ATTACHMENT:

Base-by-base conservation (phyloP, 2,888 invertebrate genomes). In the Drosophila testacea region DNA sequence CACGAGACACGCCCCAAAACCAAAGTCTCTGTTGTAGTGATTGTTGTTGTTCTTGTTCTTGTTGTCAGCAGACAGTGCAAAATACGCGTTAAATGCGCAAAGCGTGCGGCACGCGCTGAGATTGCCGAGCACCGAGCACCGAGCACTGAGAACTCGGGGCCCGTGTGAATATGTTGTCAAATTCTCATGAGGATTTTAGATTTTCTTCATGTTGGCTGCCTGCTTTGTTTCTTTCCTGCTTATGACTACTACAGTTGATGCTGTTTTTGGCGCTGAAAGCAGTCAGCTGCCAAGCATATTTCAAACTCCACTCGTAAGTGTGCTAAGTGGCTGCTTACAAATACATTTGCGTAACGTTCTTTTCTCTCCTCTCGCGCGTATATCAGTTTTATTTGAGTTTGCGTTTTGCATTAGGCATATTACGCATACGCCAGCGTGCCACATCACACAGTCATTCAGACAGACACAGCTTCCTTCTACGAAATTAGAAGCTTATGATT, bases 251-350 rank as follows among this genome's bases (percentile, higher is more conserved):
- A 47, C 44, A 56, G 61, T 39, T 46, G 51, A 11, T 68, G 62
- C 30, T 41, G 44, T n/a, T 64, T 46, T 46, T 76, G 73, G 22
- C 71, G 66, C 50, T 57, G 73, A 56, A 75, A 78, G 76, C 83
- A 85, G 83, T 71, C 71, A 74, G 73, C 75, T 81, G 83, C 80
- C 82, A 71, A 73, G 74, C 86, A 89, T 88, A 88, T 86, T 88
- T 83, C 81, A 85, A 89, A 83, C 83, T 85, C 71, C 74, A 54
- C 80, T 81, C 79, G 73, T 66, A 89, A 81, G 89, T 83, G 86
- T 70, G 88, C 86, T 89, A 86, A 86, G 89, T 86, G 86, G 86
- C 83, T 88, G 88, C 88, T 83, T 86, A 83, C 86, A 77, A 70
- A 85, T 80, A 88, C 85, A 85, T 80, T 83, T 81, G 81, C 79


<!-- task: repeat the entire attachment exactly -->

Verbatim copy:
Base-by-base conservation (phyloP, 2,888 invertebrate genomes). In the Drosophila testacea region DNA sequence CACGAGACACGCCCCAAAACCAAAGTCTCTGTTGTAGTGATTGTTGTTGTTCTTGTTCTTGTTGTCAGCAGACAGTGCAAAATACGCGTTAAATGCGCAAAGCGTGCGGCACGCGCTGAGATTGCCGAGCACCGAGCACCGAGCACTGAGAACTCGGGGCCCGTGTGAATATGTTGTCAAATTCTCATGAGGATTTTAGATTTTCTTCATGTTGGCTGCCTGCTTTGTTTCTTTCCTGCTTATGACTACTACAGTTGATGCTGTTTTTGGCGCTGAAAGCAGTCAGCTGCCAAGCATATTTCAAACTCCACTCGTAAGTGTGCTAAGTGGCTGCTTACAAATACATTTGCGTAACGTTCTTTTCTCTCCTCTCGCGCGTATATCAGTTTTATTTGAGTTTGCGTTTTGCATTAGGCATATTACGCATACGCCAGCGTGCCACATCACACAGTCATTCAGACAGACACAGCTTCCTTCTACGAAATTAGAAGCTTATGATT, bases 251-350 rank as follows among this genome's bases (percentile, higher is more conserved):
- A 47, C 44, A 56, G 61, T 39, T 46, G 51, A 11, T 68, G 62
- C 30, T 41, G 44, T n/a, T 64, T 46, T 46, T 76, G 73, G 22
- C 71, G 66, C 50, T 57, G 73, A 56, A 75, A 78, G 76, C 83
- A 85, G 83, T 71, C 71, A 74, G 73, C 75, T 81, G 83, C 80
- C 82, A 71, A 73, G 74, C 86, A 89, T 88, A 88, T 86, T 88
- T 83, C 81, A 85, A 89, A 83, C 83, T 85, C 71, C 74, A 54
- C 80, T 81, C 79, G 73, T 66, A 89, A 81, G 89, T 83, G 86
- T 70, G 88, C 86, T 89, A 86, A 86, G 89, T 86, G 86, G 86
- C 83, T 88, G 88, C 88, T 83, T 86, A 83, C 86, A 77, A 70
- A 85, T 80, A 88, C 85, A 85, T 80, T 83, T 81, G 81, C 79